“Elite” is the operative word. This A.T. crew is arguably the most challenging since it addresses the most difficult challenges within the deepest backcountry areas of the Great Smoky Mountains National Park. The crew backpacks in 6–11 miles over terrain with several thousand feet in elevation change to reach their variable work sites; this vivacious corps carries everything they need for their six-day hitch in the field —from gear, tools, and safety equipment to shelter and sustenance. Pack weight can be as much as 55–65 lbs. and hand-carrying tools may also be required. Experienced backpackers with recent trip reports are welcome to apply for this strenuous crew. Volunteers with interest but lacking extensive backcountry experience are encouraged to apply for Konnarock Trail Crew
The S.W.E.A.T. Crew base camp is located near Gatlinburg, Tennessee. Volunteers are asked to arrive no later than 2 p.m. the day before their session start date for introduction, orientation, volunteer readiness assessment, dinner, and a safety talk. The bunkrooms have bed linens and pillows, but you’ll need to bring your towel, washcloth, soap or shampoo. Crew members with an interest in joining more than one session of crew are invited to stay at base camp and are asked to consider it a work-for-stay opportunity.
Six days in the field start with a long, strenuous hike with considerable elevation change. Field camp and work site locations are variable from session to session, so returning volunteers rarely see the same parts of the Park twice. From the spike camp in the field, volunteers will have long day hikes to reach the project areas where they will trim the trail of annual growth, clean drains or water bars, repair sidehill, and rely on resourceful application of found materials to build steps, water bars, or other erosion control features. On the sixth day, the crew hikes out from the field, cleans gear and tools, and has dinner followed by a recognition ceremony.
Essential Volunteer Functions
Volunteers spend six consecutive days and five nights working in remote backcountry locations, far from medical facilities, performing physically demanding manual labor in a variety of intense weather conditions. In addition to trail work activities, volunteers also actively contribute to community chores and always practice Leave No Trace.
Essential Functions Include
- Backpacking and hiking long distances on challenging terrain carrying required personal and group gear, tools, and safety equipment (40%). Hiking pace should be 2 mph in this strenuous mountainous terrain.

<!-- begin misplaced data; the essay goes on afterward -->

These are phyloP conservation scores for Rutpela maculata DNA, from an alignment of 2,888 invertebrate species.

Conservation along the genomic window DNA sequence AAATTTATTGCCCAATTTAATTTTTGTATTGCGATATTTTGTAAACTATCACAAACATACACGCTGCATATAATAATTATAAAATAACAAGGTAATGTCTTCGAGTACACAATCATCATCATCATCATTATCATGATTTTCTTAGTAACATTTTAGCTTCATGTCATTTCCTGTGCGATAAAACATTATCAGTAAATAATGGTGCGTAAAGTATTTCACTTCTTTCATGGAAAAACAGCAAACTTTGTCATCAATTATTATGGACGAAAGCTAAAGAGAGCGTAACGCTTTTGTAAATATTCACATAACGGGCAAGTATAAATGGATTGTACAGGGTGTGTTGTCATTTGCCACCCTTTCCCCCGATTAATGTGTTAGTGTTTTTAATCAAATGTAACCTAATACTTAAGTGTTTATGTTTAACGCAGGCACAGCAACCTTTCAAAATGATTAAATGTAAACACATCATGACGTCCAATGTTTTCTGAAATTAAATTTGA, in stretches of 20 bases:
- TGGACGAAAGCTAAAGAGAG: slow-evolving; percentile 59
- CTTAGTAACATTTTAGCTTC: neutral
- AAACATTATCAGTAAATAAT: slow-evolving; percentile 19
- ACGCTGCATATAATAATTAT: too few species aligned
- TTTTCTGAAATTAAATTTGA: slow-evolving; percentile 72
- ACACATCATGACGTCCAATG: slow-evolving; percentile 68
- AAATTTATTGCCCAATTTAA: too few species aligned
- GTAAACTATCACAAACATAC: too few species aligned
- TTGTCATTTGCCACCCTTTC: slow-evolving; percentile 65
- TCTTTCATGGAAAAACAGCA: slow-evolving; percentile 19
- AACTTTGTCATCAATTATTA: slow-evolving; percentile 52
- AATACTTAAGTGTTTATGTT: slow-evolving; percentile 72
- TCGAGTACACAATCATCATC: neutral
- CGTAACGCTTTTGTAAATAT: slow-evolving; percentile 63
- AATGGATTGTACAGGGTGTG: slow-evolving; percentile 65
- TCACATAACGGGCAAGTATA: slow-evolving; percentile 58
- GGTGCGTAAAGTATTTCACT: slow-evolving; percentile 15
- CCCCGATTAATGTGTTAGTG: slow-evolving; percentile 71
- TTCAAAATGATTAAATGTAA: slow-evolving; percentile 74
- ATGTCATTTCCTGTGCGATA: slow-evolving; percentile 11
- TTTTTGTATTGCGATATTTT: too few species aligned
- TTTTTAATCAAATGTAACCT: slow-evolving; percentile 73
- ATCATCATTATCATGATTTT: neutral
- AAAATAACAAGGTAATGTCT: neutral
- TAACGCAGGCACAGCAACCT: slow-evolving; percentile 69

- Performing trail work (45%)
- Tasks include cutting annual growth, raking or digging out drains, installing erosion control features, or moving heavy logs or rocks.
- Managing backcountry camp (15%), including sharing in duties associated with preparing, cooking, and cleaning up from meals, maintaining sanitation at camp and worksite, cleaning and storing group tools and gear, and other tasks to cooperatively share in work of the entire crew.
- Concurrent to those functions, volunteers who see the greatest success:
QUALIFICATIONS & REQUIREMENTS
Volunteers must be physically and mentally ready for the challenges of crew life.
Are you 'crew fit'?
It’s not advisable to participate on a Trail Crew to “get fit.” Coming with that purpose in mind often leads to disappointment and, worse, could result in injury. To improve crew safety, reduce the risk of improper tool use, and increase overall satisfaction, ATC has developed a suggested 8-week physical fitness program
to ensure volunteers who arrive fit for the demands of crew life. Learn more and get the ATC Crew Fit plan
THE ATC WILL PROVIDE
For more information
- All necessary tools and training on their use
- Loaner gear
- Professional Trail crew leaders
- Plenty of high-energy food
- Off-day housing for multiweek volunteers
- Transportation to and from the Trailhead
visit the SWEAT Crew's official blog
Give us a call at 828.254.3708 or e-mail [email protected]
with any questions.